It can thus be seen that the dressing of the present invention is an improvement over known wound dressings, especially for use in treating burns.

Preferably, the dressing of the present invention is placed between two sheets of release paper and sealed within a water- and bacteria-impermeable pouch. The pouch and the contents are then sterilised, preferably using gamma irradiation. It is envisaged that other packing procedures may be adopted to provide the dressing of the present invention in sterile form for use.

According to a second aspect of the present invention, there is provided a method for producing a non-reinforced, apertured dressing which comprises:

preparing an aqueous solution comprising a water-soluble, polysaccharide or cellulosic polymer and a humectant;

applying the solution to a mould comprising a pattern of interconnected grooves surrounding a plurality of upstanding bosses; and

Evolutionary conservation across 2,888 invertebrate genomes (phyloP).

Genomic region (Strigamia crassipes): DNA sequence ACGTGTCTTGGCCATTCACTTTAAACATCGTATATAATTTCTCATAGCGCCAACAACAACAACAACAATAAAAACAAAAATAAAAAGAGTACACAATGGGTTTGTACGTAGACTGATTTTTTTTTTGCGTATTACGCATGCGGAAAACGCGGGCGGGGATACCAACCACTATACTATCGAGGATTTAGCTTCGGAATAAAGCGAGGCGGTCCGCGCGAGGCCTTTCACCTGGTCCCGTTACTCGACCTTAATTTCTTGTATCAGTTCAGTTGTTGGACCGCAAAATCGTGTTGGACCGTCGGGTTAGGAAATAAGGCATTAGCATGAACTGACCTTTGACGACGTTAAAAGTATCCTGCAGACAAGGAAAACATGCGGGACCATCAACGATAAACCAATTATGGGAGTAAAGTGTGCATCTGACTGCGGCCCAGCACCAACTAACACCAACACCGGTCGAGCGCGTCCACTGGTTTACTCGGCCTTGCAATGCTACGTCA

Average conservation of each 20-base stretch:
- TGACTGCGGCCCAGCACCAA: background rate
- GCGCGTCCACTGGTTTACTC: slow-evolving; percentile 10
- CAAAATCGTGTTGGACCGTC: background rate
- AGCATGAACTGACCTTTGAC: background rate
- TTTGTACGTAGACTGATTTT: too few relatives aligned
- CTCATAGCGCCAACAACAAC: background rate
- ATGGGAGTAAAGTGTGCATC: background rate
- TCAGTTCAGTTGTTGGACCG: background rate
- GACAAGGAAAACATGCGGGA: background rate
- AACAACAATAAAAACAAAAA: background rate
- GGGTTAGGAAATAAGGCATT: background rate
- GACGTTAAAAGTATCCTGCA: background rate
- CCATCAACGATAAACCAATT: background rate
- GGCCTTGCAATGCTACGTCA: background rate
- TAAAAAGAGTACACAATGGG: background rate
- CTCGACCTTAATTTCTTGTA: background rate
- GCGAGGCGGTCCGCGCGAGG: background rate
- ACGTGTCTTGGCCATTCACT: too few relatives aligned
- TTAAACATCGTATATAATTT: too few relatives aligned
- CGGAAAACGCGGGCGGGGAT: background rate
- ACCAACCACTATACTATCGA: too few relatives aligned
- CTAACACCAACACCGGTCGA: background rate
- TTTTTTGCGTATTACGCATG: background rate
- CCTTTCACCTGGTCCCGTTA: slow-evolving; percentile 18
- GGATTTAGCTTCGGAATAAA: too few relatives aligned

drying the solution in the mould to form the dressing.

Preferably, the process is adapted to produce a dressing according to tile first aspect of the invention.

Preferably, the solution is dried by placing the mould in a conventional heated oven, a fan assisted oven or a microwave oven. The drying time will depend on the type of oven used and the temperature or power of the oven. For instance, for a wet weight of gel-forming material of about 7.5 g, the following conditions are suitable.

______________________________________Oven           Temperature                    Time (mins)______________________________________Conventional    60 C.                     60-100Conventional   100 C.                    20-40Fan-assisted    60 C.                    30-50Fan-assisted   140 C.                    3-7650W Microwave --        2-4______________________________________

The skilled person will readily be able to determine suitable drying conditions based on the above guidelines, using only routine trial and error experimentation.

If desired, the surfaces of the grooves may have a non-stick coating thereon to facilitate removal of the dressing from the mould. If the grooves are so coated, the solution will shrink evenly as it is dried, thus producing a dressing of substantially constant depth.